Johns Hopkins is renowned for its highly regarded medical school and graduate programs, and every May our halls are inundated with freshly minted M.D. and Ph.D. graduates ready to be leaders in their fields. However, several programs at Johns Hopkins deserve more recognition and none more so than the Master of Arts program in medical and biological illustration.
Johns Hopkins has a long history in medical illustration stretching back to the late 1890s, when Max Brödel was invited to Johns Hopkins to illustrate for Harvey Cushing, William Halsted, Howard Kelly and other prominent clinicians. Brödel was a gifted artist who graduated from the Academy of Fine Arts Leipzig, and during his postgraduate training with Carl Ludwig he acquired a basic knowledge and appreciation of medicine. In 1911, Brödel oversaw the development of the Department of Art as Applied to Medicine at Johns Hopkins with an endowment from Henry Walters. Brödel’s purpose in creating this department was “to bridge over the gap existing between art and medicine, and to train a new generation of artists to illustrate medical journals and books in the future.”1 This department was the first of its kind, and its medical and biological illustration (MBI) Master of Arts program is still one of only four in North America.
Brödel’s legacy lives on through the MBI students, and every May the art as applied to medicine department hosts a showcase to celebrate the accomplishments of its recent graduates. It is fitting that front and center at the 2019 showcase were six beautifully detailed renderings of human hipbones painstakingly created by the students using a carbon dust technique created by Brödel. These carbon dust hipbones are one of the first projects the students complete during the 22-month program, and they go on to learn how to produce illustrations, animations and 3D models. From illustrations of the racket-tipped feathers of the blue-crowned motmot (by Vondel Mahon) to interactive models of in vitro fertilization (by Cecelia Johnson), this showcase had something for everyone!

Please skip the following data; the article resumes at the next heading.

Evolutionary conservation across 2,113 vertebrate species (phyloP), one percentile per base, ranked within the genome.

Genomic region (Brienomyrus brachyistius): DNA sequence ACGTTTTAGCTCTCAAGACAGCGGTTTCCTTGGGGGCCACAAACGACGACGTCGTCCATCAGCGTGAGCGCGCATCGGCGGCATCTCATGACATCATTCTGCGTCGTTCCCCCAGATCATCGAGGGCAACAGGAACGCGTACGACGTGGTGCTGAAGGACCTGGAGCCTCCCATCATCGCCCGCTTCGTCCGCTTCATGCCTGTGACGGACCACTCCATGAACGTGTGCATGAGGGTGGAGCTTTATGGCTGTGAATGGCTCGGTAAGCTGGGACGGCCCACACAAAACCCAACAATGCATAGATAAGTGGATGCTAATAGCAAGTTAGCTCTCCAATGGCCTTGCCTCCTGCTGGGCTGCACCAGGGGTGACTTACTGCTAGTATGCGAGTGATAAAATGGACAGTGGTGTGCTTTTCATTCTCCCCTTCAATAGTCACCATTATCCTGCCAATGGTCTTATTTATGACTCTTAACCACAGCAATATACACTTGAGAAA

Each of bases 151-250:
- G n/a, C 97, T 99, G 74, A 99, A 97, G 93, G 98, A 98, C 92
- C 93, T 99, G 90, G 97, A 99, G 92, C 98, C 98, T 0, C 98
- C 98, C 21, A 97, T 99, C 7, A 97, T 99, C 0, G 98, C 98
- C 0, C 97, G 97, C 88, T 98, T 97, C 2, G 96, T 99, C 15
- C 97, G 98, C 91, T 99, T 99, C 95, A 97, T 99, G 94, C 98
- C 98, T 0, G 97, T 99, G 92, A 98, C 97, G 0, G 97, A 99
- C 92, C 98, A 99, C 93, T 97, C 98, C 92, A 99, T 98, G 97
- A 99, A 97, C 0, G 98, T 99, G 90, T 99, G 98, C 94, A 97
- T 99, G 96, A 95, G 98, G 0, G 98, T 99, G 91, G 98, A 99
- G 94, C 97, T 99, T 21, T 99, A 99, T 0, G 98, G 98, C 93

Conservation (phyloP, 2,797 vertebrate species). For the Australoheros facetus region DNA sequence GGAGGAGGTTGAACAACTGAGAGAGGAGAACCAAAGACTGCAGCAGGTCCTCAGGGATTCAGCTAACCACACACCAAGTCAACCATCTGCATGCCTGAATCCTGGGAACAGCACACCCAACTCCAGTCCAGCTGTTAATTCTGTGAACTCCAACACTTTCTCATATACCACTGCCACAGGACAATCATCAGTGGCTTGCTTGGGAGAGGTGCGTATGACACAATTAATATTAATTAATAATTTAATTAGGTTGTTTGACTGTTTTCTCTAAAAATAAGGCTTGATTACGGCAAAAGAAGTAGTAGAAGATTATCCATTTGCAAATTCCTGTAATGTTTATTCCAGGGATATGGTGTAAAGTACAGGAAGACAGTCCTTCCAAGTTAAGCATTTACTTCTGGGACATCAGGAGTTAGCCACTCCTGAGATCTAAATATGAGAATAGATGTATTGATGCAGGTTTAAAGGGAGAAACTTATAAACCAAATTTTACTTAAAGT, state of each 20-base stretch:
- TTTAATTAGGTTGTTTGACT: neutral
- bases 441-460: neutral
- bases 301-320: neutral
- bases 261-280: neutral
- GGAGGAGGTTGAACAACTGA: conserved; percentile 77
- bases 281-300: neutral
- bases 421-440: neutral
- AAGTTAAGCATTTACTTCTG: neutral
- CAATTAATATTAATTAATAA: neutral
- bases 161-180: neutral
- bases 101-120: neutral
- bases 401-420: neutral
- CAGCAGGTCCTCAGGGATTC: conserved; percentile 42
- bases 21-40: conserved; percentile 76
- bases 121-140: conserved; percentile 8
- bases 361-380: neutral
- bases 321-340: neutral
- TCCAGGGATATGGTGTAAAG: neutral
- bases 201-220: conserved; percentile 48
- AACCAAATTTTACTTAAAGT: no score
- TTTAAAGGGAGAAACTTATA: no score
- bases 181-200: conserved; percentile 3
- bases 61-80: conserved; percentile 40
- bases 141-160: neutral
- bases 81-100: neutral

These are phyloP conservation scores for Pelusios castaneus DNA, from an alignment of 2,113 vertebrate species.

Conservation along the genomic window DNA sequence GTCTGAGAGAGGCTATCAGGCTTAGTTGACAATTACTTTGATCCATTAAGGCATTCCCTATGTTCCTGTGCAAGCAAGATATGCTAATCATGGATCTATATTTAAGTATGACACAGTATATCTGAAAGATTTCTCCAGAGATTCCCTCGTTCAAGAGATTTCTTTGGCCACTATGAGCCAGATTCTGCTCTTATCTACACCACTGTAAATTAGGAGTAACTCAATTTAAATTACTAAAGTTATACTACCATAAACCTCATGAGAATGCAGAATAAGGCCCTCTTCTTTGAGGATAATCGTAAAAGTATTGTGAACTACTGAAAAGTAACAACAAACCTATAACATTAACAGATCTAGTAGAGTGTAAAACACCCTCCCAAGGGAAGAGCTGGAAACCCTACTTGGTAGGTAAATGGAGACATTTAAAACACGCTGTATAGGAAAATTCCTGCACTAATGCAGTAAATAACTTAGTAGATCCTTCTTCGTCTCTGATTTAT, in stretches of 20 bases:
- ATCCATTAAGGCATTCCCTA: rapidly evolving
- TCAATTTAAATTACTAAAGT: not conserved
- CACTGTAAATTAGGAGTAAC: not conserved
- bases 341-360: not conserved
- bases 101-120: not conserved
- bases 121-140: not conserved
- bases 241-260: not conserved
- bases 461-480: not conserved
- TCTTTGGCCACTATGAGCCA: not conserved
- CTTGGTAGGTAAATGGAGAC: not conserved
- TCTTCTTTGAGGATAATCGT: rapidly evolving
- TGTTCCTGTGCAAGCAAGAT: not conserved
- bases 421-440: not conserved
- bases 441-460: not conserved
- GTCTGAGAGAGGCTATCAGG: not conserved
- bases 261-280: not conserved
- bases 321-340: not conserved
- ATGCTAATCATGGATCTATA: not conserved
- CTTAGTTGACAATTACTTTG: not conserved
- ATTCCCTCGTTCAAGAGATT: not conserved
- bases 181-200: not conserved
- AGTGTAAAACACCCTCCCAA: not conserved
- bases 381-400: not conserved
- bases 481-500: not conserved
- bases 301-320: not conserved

The illustrations were as diverse as the students themselves. Several students joined the MBI program immediately after earning their undergraduate degrees, such as Alisa Brandt, who studied biology and natural history at McGill University before discovering the field of medical illustration. Another student in the program, Insil Choi, studied animation at the Kaywon School of Art and Design and worked as a junior designer at two different Korean animation companies before turning her sights to medical illustration.
Brittany Bennett came to the program with a fine arts background and immediately knew her favorite part of the MBI program was learning 3D modeling. “When you’re drawing you can put together a bowl of fruit and make a still life, but with 3D modeling you can create a whole world!” She also warned that “this program is not for the faint of heart,” because it is very fast paced. Fortunately, all that hard work pays off for MBI students. The graduates from the past four years had an employment rate of 95% within the first six months of completing the MBI program. Brittany was excited to share that she had just accepted a job with a medical illustration studio at the University of Pennsylvania.
While some students in the MBI program first discovered the field of medical illustration in college, Lohitha Kethu knew in high school that it was the perfect profession to merge her interest in biology and appreciation of medicine. Lohitha has a Bachelor of Fine Arts degree in scientific and preparatory medical illustration from Virginia Commonwealth University School of the Arts, and even with that strong foundation, she thought a strength of the MBI program was the amazing faculty. “You learn so much from them, and they work together so well.” Lohitha is starting a medical illustration job soon at the Journal of the American Medical Association.
Gary Lees, former chair of the art as applied to medicine department, perfectly summarizes the goal of medical illustration: “Medical illustration is not drawing a pretty picture. It’s not just knowing the science. It’s being able to take science and the art and combine them to communicate.”1 It was clear from the work presented at the 2019 showcase that the six MBI graduates have learned how to merge scientific communication with beautiful illustration, and are fully prepared to flourish in the field of medical illustration.
- A century of medical illustration. The JHU Gazette (2011).
Want to read more from the Johns Hopkins School of Medicine? Subscribe to the Biomedical Odyssey blog and receive new posts directly in your inbox.
- Biomedical Illustrators: Masters of Art and Science
- Anaplastology Combines Medicine and Art to Help Patients in Need
- Innovations at the Intersection of Medicine and Engineering